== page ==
Religion

Billy Graham's son says he'll give up one salary

CHARLOTTE, N.C. —Evangelist Franklin Graham told his staff Friday he wants to give up his pay as head of the Charlotte-based Billy Graham Evangelistic Association, saying his calling to the ministry "was never based on compensation."

Graham's decision to ask the BGEA board of directors to stop paying him came a day after a McClatchy Newspapers report raised questions about the size of his compensation from the BGEA and Samaritan's Purse, the Boone, N.C.-based international relief agency that Graham has led since 1979.

In 2008, his two salaries, two retirement packages and other payments from the ministries totaled $1.2 million. That included $669,000 from BGEA, where, in February, 55 employees were laid off — more than 10 percent of the staff. Revenue at BGEA dropped 18 percent last year; at Samaritan's Purse, it climbed 11 percent.

Graham, 57, will continue to draw his salary and benefits from Samaritan's Purse, which totaled $535,000 in 2008.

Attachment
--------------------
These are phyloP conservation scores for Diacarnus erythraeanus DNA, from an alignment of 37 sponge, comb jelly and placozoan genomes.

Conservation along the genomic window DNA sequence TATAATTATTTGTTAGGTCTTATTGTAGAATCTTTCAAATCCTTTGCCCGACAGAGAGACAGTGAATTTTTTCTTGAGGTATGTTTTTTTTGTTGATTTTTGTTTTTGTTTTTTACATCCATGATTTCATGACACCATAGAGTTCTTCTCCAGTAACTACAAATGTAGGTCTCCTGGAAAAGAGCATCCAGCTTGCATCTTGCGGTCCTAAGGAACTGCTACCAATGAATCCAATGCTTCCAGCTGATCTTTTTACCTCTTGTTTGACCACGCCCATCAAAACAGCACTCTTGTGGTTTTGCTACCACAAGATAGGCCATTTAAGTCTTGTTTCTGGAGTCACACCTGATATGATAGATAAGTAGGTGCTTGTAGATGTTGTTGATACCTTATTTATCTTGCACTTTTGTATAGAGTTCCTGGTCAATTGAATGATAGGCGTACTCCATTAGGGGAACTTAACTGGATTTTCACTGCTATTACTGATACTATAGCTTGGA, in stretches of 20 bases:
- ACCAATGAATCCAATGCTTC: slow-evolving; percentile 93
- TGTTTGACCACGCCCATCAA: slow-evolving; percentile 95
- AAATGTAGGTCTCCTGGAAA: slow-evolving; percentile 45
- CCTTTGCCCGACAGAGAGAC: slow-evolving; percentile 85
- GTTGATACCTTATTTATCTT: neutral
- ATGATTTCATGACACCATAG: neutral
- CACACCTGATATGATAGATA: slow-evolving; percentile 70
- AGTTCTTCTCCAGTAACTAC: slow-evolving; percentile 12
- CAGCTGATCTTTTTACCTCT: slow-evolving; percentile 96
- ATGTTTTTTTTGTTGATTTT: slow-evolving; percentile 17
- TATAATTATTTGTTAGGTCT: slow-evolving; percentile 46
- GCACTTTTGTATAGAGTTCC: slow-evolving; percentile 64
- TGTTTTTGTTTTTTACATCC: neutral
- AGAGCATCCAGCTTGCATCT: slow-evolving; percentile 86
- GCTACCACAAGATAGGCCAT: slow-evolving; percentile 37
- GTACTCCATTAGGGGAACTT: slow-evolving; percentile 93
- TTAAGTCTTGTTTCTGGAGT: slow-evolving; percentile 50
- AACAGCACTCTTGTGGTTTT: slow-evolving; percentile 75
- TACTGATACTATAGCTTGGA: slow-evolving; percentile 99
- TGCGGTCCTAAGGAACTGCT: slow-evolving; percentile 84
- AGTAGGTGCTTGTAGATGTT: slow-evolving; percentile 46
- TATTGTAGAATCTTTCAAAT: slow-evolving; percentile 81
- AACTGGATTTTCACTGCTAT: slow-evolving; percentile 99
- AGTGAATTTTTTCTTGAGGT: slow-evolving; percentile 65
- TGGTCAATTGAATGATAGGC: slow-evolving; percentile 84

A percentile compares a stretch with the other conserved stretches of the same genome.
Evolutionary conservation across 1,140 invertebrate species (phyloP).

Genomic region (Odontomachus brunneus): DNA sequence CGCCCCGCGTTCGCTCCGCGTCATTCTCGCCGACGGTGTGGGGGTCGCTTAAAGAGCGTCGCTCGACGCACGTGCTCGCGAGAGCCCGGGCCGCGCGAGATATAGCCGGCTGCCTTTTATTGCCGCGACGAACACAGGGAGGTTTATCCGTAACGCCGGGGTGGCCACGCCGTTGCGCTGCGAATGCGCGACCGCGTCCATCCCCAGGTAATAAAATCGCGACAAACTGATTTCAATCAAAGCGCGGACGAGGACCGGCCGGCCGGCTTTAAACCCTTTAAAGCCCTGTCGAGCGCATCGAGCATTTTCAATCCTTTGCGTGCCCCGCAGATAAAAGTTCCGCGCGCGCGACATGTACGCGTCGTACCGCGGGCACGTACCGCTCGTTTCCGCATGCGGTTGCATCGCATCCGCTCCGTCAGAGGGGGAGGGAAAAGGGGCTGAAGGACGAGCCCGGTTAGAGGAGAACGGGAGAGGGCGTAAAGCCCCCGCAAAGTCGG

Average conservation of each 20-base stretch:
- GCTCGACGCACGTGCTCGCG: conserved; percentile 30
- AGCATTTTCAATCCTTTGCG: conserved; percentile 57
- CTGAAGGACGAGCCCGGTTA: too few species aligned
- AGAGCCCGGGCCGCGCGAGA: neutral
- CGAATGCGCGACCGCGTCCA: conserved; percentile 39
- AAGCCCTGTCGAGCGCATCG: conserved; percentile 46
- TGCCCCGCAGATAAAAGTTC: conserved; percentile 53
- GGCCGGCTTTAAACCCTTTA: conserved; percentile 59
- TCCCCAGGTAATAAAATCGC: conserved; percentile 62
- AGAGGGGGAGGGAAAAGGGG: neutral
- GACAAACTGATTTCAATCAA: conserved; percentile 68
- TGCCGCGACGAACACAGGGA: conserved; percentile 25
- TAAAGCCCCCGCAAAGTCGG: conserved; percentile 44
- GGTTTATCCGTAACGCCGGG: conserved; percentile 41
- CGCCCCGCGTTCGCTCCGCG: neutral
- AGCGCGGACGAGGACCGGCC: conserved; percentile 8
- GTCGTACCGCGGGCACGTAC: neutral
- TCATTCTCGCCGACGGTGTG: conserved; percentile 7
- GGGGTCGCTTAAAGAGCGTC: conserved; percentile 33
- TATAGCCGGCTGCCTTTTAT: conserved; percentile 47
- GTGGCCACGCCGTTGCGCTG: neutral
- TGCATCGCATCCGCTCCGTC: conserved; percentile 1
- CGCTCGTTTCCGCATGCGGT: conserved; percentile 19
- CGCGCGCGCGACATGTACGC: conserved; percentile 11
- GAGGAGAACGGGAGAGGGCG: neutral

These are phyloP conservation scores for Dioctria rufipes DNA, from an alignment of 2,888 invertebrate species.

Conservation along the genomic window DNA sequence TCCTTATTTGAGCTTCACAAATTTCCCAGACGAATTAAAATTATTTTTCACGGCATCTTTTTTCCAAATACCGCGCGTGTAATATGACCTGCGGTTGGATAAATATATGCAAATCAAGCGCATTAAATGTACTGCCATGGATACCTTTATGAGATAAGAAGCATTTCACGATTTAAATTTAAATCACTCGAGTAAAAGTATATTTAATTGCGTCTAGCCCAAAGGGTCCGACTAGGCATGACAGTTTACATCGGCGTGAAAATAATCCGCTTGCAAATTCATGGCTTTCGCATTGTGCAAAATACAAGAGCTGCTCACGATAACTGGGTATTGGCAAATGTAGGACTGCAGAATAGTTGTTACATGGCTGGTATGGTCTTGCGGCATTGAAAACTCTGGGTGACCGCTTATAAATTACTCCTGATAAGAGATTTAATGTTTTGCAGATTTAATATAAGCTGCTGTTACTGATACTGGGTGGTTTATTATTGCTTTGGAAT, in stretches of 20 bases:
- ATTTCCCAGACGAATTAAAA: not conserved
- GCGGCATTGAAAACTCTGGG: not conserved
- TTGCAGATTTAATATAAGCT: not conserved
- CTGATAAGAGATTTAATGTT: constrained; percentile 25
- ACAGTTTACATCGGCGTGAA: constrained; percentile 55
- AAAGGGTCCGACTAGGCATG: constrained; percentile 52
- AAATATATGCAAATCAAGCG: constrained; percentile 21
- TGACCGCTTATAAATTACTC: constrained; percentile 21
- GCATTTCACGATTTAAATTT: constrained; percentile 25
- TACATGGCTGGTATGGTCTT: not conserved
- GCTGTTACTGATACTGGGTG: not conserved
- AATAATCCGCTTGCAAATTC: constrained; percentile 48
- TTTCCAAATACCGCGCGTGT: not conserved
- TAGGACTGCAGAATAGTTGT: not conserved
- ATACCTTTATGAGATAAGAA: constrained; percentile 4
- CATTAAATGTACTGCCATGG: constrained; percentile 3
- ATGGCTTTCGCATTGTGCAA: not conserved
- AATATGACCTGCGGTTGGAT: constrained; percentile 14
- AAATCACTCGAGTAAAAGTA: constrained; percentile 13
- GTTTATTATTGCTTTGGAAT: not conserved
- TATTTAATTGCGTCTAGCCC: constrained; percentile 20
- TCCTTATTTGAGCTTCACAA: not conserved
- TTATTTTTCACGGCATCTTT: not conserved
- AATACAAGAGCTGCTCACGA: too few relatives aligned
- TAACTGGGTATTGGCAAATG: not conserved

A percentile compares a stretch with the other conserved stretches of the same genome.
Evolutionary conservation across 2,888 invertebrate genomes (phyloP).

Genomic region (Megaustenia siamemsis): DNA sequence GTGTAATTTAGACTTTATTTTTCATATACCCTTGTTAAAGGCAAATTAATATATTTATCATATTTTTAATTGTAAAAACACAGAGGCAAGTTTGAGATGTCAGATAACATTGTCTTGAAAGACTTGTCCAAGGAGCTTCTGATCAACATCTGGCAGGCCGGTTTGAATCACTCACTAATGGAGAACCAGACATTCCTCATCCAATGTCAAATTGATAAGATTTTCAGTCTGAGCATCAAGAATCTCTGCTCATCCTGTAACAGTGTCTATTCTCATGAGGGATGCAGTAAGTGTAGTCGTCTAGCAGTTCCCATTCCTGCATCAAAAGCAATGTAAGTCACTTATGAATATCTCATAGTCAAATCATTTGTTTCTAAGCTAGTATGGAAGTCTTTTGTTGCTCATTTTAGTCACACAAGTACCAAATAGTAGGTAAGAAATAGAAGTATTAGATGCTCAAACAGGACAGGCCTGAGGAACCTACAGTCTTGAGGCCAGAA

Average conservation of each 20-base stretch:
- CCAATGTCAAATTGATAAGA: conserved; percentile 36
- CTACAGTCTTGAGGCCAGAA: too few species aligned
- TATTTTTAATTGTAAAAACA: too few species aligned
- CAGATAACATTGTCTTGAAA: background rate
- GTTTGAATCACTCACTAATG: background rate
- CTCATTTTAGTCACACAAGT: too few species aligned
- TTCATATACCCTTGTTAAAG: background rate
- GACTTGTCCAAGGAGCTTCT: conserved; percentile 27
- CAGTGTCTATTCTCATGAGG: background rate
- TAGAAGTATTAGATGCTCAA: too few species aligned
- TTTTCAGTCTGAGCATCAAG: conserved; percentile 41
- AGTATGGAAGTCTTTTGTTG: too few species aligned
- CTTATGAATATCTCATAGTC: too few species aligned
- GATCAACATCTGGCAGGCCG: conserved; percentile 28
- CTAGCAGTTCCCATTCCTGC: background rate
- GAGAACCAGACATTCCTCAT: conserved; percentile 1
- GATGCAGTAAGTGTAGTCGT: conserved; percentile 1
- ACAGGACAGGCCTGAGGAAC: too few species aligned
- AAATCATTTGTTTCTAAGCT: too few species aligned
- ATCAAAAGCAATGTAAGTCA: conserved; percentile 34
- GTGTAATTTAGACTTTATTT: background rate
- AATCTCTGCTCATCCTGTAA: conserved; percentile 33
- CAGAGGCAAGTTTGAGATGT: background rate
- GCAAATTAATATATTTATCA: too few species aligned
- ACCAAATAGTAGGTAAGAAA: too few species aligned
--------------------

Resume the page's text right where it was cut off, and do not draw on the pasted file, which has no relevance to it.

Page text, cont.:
After McClatchy Newspapers began asking questions about his compensation, he asked the boards of the two ministries Tuesday to suspend contributions to his retirement plans until the economy bounced back.

In a memo to BGEA employees Friday, sent just before the end of the workday, he announced that he had asked the BGEA board of directors "to consider that I work for no compensation. I feel that God has called me to this ministry, and that calling was never based on compensation."

The memo, which covered several other subjects, made no mention of the concerns raised in the McClatchy Newspapers report. The newspaper reported criticisms from charity watchdogs, who said they doubted anyone could do two full-time jobs leading organizations that, together, employ almost 1,000 people with budgets of more than $200 million.

Graham spokesman Mark DeMoss said the evangelist called him Friday, before he sent the memo and a letter to BGEA board members.

"He said, 'It's not worth it. I'll just do without. The board can do what it wants,' " DeMoss said.

BGEA board member Denton Lotz said it's up to Graham — and not the board — to make such decisions.

"I think that's great if he feels he can do it," said Lotz, the pastor of an inner-city church in Boston. Lotz's brother is married to Graham's sister, Anne Graham Lotz. She's an evangelist based in Raleigh, N.C., and one of five Graham family members on the 20-member BGEA board.

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